My mother died 10 months ago, cancer. We were able to keep her home until the very end. We were able to say goodbye, even my son who was, at the time, almost 3. 10 months later it’s only now starting to get better. And only a little. Now, I understand. Now I know the pain these two girls are going through, I know what drives them, and I know what eats away at them. I think that when I finally rewrite that scene and continue past it I will examine my own feelings, reknit them into something else, and maybe finally find release and acceptance. Writing fiction as therapy I guess. Can’t hurt to try – might hurt while I do it and I’ll cry through those scenes, but I hope they will resonate with readers instead of falling flat.

All that was an introduction to the recent experience that is driving at me to write this post. My grandmother (my mother’s mother) went to the hospital last night – she’s fine, she’s already home. But there is a lot of drama in my family that I will not lay out here because I don’t know who reads this and I don’t want to insult people by speaking of things that aren’t my business.

There’s family drama, a lot of it, and my grandmother has been put squarely in the middle. She feels that four of her grandchildren are being used to “blackmail” her actions and choices. She feels she has to choose between two people she loves dearly. She told me Saturday afternoon that she was heartsick because of it, that she didn’t know what else to do.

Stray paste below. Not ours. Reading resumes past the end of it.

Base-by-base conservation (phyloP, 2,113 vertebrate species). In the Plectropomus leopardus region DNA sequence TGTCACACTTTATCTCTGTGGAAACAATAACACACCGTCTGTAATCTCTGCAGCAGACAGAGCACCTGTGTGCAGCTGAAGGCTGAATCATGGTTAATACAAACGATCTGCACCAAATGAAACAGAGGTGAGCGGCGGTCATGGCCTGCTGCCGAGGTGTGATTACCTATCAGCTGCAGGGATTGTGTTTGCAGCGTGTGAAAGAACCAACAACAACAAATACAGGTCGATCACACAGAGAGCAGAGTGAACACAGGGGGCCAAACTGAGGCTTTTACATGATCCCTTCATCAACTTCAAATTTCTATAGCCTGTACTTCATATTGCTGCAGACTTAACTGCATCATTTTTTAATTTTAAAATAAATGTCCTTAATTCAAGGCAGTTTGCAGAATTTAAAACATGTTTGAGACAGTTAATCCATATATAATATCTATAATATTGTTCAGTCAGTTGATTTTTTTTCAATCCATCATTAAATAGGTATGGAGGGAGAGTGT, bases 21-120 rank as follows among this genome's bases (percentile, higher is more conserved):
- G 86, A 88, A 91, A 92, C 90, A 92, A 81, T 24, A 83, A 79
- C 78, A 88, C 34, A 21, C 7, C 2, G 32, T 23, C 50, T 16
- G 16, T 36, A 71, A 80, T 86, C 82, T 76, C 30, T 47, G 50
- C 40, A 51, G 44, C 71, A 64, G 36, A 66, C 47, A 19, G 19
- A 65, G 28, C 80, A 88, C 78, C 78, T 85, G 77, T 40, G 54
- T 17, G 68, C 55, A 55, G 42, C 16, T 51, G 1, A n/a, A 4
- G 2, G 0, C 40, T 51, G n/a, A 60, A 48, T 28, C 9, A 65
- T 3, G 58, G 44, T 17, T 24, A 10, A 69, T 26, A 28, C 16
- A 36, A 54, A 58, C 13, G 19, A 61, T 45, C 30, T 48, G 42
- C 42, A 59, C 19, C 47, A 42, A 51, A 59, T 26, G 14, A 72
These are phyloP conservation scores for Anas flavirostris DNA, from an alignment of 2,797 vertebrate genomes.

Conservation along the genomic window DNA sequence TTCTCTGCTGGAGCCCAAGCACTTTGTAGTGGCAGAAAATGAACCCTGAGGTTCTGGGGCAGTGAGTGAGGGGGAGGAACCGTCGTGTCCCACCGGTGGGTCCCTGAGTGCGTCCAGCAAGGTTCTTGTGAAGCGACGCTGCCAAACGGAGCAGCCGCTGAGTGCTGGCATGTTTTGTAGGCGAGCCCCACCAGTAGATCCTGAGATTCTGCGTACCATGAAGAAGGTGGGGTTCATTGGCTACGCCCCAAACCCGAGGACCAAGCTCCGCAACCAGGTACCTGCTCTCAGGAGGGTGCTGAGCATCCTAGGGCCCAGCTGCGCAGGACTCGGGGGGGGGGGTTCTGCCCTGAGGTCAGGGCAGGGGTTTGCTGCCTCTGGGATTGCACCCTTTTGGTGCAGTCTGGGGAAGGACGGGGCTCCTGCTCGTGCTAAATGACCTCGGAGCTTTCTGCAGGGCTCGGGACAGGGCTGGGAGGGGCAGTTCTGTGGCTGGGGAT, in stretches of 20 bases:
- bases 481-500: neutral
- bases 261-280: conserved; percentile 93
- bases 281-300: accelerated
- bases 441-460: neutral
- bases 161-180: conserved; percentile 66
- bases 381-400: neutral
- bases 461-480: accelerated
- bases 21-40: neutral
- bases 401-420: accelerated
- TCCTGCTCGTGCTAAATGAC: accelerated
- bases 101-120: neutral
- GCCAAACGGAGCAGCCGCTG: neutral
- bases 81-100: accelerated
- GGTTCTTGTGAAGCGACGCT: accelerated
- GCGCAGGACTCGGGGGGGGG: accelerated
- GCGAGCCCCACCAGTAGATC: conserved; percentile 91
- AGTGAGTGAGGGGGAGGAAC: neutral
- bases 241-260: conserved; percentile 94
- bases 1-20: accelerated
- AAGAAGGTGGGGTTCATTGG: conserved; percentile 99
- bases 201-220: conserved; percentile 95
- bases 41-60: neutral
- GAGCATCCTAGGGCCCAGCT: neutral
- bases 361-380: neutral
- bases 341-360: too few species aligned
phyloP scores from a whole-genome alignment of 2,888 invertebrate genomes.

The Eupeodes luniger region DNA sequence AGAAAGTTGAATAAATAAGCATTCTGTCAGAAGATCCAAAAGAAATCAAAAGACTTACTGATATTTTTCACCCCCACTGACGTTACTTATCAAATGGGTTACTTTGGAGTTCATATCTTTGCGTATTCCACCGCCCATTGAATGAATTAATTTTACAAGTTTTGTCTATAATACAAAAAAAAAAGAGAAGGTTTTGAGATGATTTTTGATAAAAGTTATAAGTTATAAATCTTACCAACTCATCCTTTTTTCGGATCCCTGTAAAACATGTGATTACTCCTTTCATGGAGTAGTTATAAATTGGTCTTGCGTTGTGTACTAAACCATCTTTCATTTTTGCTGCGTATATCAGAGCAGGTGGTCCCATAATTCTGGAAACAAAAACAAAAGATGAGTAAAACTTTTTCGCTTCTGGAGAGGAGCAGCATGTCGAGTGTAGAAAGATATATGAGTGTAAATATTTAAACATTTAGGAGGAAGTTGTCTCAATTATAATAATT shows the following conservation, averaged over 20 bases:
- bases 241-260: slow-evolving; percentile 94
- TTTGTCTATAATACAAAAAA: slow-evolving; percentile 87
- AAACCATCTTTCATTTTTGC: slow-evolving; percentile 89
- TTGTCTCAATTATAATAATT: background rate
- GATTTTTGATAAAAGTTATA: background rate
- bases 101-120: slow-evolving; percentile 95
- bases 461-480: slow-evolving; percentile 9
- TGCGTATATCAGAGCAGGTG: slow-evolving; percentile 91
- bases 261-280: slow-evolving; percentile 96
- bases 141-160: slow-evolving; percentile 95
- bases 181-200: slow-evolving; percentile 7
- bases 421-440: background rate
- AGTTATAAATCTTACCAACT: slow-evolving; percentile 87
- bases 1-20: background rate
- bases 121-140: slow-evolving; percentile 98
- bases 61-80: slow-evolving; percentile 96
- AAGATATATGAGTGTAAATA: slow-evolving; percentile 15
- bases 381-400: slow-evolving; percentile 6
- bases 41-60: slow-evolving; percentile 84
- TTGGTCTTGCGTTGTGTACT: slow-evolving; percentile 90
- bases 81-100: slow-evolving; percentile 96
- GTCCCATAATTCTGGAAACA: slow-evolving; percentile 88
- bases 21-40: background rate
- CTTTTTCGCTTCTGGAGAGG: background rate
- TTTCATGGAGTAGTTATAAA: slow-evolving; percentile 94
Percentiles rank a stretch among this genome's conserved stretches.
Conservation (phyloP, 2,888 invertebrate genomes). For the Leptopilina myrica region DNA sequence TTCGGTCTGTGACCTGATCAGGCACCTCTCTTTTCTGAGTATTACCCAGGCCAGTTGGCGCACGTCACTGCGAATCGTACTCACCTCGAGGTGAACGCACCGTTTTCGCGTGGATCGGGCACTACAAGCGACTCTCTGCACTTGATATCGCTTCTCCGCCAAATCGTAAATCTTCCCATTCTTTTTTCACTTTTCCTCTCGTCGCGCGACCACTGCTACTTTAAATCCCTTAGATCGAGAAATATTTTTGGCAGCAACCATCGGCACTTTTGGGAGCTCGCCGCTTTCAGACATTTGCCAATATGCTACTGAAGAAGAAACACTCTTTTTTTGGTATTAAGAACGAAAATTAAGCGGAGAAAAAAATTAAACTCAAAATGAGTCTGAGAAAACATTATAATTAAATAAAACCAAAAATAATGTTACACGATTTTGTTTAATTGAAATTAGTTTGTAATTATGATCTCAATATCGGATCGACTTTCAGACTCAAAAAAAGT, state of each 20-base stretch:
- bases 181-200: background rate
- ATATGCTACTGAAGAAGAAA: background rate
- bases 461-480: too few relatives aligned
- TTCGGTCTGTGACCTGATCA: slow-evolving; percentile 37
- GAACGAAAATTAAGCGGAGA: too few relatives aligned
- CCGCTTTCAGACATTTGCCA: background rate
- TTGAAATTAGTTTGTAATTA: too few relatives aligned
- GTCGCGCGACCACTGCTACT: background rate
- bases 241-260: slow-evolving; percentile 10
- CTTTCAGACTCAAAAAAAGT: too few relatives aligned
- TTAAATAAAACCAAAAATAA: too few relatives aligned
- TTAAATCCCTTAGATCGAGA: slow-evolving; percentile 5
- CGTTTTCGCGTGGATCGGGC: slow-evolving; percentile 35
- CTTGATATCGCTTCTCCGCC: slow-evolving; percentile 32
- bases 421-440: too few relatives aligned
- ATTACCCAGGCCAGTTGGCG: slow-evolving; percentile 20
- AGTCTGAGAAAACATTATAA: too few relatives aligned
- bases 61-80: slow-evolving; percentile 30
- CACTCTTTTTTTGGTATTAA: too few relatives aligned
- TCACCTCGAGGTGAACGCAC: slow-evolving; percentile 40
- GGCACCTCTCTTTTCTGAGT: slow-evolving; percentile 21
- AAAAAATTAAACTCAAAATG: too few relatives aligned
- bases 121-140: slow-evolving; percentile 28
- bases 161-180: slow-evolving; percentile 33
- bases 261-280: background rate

Immediately after a phone call from one of the people involved she felt nauseous and dizzy and went to the bathroom. My grandfather found her there, sitting on the floor, unable to get up, barely able to speak. So she went to the hospital.

I came home from ice-cream with my family to find out that less than a year after my mother had died my grandmother was in the hospital and we didn’t know if it was anxiety, or a heart attack, or a stroke. Tense hours followed as we waited for news. And this time it was good news, a lot of relief, a lot of thankfulness. She’s fine.

And more than coming to know this set of emotions and knowing I can now use them to create realistic characters I am driven by a sense of anger. I am angry at the person who made that phone call. I am angry that person let the situation get this far out of hand. I am angry at this person for their own actions, and not for anything I was told about the whys and the who-dunnits. That anger is strong inspiration, this whole situation is strong inspiration. I know exactly which character is going to really come alive because this person has acted … okay, deep breath, don’t say anything insulting. But this character will come alive, this character will have a believable personality, and I know it will be believable because I have seen it first hand. No, this situation, this family drama, won’t be featured in any piece of writing I have on the go, but I have been inspired.

Signing off …